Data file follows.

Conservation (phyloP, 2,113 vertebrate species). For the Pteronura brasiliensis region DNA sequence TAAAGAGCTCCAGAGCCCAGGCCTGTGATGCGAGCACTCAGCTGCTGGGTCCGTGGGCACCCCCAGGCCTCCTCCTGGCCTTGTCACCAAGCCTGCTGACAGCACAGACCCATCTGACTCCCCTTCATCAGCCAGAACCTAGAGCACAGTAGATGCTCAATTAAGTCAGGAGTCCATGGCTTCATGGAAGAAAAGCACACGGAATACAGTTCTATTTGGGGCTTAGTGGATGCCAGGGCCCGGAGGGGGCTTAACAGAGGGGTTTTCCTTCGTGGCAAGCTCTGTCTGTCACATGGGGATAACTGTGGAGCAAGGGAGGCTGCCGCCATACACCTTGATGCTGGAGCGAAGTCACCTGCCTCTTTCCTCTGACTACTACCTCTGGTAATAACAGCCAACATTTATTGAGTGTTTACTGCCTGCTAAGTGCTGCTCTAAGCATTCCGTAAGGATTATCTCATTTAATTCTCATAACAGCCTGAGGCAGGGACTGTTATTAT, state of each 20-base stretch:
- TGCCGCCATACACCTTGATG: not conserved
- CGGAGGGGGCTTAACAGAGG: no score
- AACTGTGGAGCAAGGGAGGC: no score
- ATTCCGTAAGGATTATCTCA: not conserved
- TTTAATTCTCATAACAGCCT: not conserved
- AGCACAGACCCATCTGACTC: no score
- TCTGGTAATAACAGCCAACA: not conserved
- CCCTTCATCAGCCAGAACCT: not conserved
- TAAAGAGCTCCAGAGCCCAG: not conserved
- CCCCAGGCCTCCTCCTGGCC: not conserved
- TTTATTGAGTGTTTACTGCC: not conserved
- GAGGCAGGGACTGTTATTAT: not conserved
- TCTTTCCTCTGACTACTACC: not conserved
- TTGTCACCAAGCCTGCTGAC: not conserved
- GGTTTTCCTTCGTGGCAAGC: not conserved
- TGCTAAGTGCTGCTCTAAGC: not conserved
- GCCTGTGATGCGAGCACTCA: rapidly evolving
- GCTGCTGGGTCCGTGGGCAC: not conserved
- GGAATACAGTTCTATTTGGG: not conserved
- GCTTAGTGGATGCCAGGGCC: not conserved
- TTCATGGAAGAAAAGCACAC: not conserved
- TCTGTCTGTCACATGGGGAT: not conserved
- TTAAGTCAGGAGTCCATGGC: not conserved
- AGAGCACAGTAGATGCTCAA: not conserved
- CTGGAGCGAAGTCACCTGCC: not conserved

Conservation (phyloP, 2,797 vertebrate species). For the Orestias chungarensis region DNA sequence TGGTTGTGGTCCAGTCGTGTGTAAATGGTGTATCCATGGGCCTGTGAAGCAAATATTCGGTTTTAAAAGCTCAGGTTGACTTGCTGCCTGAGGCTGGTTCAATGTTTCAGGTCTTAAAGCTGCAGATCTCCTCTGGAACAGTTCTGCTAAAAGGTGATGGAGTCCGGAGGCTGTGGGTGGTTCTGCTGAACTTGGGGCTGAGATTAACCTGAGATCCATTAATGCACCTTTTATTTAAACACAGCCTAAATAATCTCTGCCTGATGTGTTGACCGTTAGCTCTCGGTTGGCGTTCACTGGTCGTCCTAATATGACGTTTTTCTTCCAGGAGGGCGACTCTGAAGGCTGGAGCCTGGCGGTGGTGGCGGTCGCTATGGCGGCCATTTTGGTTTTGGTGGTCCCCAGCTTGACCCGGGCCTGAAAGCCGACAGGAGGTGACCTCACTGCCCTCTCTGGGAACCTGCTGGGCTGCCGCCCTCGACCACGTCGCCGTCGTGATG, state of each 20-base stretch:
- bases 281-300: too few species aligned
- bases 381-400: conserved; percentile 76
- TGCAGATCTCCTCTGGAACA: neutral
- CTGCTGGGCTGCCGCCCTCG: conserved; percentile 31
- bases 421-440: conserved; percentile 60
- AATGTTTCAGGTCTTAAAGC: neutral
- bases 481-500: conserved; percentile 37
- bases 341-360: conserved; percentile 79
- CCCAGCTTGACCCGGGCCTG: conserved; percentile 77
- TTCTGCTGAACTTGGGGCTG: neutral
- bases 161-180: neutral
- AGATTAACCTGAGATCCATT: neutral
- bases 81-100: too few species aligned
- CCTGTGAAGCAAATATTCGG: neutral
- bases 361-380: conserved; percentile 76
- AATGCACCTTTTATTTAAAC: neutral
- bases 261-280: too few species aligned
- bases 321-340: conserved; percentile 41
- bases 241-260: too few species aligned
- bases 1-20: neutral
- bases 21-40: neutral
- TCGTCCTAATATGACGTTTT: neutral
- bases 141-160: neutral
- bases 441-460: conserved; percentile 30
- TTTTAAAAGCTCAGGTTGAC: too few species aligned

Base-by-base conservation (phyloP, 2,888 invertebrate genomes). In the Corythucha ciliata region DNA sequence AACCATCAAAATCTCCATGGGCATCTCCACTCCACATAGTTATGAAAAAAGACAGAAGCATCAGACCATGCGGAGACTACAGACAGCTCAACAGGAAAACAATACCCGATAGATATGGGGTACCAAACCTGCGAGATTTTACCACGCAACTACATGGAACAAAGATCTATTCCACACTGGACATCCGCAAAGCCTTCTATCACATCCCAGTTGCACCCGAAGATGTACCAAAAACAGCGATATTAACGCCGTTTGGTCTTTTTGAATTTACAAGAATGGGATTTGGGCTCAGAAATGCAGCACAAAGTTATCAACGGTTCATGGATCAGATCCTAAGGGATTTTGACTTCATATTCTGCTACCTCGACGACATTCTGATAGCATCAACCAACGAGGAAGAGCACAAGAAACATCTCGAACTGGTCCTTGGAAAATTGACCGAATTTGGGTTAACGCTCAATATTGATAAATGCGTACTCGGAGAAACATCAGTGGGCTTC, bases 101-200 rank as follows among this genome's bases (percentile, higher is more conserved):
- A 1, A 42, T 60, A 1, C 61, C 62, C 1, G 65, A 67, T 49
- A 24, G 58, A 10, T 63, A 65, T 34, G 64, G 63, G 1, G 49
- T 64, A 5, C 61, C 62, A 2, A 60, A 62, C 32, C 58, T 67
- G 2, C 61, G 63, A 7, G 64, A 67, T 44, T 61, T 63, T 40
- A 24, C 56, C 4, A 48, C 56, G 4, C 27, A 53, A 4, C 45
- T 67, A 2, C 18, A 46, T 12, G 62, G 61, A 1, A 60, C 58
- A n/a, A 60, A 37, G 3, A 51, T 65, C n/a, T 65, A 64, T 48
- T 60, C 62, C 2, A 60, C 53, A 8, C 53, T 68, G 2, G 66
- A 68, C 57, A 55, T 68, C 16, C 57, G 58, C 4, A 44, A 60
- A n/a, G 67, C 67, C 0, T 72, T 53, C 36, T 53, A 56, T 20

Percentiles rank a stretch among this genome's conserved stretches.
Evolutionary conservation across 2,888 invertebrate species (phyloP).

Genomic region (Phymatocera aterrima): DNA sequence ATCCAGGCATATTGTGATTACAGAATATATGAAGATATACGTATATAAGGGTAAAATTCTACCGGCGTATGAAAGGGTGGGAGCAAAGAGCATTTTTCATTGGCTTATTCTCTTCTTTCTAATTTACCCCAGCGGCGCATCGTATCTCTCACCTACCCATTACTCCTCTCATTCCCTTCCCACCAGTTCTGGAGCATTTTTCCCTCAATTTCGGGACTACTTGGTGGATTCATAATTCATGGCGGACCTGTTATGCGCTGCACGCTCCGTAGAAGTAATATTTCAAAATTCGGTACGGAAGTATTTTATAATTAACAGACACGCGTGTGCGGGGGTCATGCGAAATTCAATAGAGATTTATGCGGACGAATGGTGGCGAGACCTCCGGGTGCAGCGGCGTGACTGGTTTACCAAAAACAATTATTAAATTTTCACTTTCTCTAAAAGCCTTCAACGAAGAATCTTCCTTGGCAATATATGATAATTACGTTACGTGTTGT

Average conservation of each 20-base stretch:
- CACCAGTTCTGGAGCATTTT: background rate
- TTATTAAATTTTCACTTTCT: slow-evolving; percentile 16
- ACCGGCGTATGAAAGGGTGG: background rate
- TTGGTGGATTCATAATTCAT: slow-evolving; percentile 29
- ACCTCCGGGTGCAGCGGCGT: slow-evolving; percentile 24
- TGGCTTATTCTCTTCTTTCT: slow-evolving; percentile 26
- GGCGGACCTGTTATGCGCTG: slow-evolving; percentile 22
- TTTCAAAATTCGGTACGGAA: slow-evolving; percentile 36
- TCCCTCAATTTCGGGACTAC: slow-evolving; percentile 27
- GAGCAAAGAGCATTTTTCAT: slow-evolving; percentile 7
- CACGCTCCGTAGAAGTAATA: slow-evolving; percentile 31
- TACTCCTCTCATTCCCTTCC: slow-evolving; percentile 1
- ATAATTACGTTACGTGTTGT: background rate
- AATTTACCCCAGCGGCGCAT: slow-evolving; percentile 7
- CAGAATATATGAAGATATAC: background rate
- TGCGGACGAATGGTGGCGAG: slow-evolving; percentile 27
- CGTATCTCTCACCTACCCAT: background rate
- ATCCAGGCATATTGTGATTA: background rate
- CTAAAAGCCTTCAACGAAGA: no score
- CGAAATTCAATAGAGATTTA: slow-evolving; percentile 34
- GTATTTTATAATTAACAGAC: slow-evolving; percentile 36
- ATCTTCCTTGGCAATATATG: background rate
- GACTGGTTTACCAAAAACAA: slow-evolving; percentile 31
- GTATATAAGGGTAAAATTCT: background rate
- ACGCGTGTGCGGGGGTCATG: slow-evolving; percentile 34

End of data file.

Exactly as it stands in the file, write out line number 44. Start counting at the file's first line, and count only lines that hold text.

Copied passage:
- bases 261-280: too few species aligned